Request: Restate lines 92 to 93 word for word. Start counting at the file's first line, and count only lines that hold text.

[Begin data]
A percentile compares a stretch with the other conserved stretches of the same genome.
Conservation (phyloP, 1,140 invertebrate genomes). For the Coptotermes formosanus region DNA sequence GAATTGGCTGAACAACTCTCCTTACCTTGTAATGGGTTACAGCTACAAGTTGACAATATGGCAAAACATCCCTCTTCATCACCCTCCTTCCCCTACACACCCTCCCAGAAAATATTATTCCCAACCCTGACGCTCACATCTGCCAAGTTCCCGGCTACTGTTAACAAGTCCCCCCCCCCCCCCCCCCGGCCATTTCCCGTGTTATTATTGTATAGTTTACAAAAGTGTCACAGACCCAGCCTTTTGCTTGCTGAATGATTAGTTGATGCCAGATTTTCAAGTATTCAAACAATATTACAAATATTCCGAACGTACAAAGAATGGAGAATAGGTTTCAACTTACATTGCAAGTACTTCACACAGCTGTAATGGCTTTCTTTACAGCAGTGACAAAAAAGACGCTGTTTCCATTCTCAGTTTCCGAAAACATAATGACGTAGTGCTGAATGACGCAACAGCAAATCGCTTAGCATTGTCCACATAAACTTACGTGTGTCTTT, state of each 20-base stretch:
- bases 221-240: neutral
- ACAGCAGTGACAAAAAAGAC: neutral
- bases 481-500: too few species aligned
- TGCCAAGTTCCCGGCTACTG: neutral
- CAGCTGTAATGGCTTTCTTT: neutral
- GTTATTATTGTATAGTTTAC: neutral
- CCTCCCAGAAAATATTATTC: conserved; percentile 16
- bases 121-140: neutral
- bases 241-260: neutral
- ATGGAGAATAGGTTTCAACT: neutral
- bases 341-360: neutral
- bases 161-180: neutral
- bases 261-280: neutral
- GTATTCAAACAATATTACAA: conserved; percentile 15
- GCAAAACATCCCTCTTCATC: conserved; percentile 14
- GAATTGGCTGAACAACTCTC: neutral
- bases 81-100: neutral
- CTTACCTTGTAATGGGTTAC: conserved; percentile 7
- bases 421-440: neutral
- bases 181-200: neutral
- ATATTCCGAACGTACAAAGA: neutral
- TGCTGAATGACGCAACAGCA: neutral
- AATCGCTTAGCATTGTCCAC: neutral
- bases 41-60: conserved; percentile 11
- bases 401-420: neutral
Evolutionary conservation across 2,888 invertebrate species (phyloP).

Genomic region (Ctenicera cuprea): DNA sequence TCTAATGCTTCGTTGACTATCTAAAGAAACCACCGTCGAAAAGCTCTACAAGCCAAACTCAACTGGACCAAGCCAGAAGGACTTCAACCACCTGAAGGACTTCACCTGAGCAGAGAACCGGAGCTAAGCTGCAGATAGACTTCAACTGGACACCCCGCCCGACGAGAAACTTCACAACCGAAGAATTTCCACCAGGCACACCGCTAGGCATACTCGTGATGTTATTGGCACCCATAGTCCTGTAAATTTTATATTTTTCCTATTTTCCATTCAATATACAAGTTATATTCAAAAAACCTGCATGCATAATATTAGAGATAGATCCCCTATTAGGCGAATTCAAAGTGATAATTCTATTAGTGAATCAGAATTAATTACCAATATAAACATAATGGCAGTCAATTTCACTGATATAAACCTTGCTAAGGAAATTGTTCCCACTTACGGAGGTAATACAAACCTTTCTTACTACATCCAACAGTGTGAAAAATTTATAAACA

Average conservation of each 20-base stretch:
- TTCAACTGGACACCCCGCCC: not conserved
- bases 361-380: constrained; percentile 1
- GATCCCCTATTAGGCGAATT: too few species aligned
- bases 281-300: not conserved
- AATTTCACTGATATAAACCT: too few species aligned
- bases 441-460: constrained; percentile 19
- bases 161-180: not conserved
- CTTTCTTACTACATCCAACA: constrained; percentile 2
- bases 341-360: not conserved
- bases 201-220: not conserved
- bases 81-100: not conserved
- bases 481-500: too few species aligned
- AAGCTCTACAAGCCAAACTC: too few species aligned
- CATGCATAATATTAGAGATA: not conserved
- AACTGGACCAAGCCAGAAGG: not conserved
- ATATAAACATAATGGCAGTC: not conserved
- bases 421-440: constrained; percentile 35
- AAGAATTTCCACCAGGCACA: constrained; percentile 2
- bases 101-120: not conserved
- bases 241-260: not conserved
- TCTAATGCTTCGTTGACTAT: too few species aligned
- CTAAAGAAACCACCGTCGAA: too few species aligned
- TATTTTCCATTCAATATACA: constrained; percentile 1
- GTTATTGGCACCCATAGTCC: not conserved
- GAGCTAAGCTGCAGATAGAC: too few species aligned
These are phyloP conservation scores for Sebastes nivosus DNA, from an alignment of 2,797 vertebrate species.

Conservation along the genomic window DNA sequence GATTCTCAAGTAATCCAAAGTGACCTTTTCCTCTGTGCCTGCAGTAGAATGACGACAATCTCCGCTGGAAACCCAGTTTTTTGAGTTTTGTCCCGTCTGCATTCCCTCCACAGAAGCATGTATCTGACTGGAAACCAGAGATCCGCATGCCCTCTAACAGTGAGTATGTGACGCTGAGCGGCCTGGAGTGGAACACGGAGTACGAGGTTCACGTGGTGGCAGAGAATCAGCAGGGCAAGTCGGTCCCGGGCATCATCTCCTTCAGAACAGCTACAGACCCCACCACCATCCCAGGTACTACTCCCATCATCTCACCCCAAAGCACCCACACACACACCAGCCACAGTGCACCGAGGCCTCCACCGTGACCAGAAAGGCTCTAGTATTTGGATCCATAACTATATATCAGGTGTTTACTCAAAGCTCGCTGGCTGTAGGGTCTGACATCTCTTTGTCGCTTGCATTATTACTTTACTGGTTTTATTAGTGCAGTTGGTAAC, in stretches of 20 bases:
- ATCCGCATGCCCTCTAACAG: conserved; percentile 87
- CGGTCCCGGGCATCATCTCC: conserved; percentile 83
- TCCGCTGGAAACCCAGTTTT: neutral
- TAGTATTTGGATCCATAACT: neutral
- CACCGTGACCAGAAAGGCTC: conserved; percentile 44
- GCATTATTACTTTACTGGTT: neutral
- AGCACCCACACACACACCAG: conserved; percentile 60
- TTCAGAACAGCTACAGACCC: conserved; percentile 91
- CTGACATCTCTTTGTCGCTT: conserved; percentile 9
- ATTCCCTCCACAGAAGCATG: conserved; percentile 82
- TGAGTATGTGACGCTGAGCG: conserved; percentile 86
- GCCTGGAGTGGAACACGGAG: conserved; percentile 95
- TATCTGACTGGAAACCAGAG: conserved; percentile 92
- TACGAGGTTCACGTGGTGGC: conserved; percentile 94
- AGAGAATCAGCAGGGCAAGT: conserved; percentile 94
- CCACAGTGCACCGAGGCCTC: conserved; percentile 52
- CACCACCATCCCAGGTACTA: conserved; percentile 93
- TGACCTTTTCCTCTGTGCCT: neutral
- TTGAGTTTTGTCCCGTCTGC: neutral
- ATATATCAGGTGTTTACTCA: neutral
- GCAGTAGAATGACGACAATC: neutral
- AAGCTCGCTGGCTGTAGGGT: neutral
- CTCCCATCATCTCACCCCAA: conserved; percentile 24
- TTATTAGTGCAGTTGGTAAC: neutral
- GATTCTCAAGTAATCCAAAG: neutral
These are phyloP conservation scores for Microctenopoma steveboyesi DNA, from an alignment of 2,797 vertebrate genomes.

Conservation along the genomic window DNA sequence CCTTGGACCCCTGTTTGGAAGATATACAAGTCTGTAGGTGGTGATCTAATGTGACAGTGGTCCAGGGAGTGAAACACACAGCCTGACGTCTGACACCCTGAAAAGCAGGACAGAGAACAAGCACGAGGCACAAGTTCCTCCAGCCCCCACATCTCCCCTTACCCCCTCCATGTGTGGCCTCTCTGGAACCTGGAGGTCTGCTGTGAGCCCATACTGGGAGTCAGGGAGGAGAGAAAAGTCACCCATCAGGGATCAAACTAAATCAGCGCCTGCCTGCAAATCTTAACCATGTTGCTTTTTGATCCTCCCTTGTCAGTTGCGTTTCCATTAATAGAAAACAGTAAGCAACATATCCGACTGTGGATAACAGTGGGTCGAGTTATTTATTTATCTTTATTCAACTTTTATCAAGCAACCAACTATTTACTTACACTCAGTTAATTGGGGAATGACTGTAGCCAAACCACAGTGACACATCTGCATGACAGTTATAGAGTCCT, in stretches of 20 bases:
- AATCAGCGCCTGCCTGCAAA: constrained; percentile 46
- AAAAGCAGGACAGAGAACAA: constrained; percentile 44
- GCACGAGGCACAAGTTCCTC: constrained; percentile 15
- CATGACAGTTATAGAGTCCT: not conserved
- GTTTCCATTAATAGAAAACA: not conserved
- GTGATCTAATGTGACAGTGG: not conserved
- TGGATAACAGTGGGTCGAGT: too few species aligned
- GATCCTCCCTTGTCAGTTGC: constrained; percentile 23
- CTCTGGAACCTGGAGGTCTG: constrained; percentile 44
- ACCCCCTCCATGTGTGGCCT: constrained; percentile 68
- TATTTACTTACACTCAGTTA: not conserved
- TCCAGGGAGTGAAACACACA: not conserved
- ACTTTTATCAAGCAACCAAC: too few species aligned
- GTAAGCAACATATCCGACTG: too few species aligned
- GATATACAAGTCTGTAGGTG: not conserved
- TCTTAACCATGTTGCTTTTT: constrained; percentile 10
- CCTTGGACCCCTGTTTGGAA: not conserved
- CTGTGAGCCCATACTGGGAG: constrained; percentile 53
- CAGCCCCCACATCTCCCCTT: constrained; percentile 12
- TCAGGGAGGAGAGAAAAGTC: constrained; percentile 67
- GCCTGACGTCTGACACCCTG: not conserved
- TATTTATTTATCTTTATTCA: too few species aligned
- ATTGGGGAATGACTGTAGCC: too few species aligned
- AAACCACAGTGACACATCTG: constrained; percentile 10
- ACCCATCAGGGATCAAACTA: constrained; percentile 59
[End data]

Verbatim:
- GATCCTCCCTTGTCAGTTGC: constrained; percentile 23
- CTCTGGAACCTGGAGGTCTG: constrained; percentile 44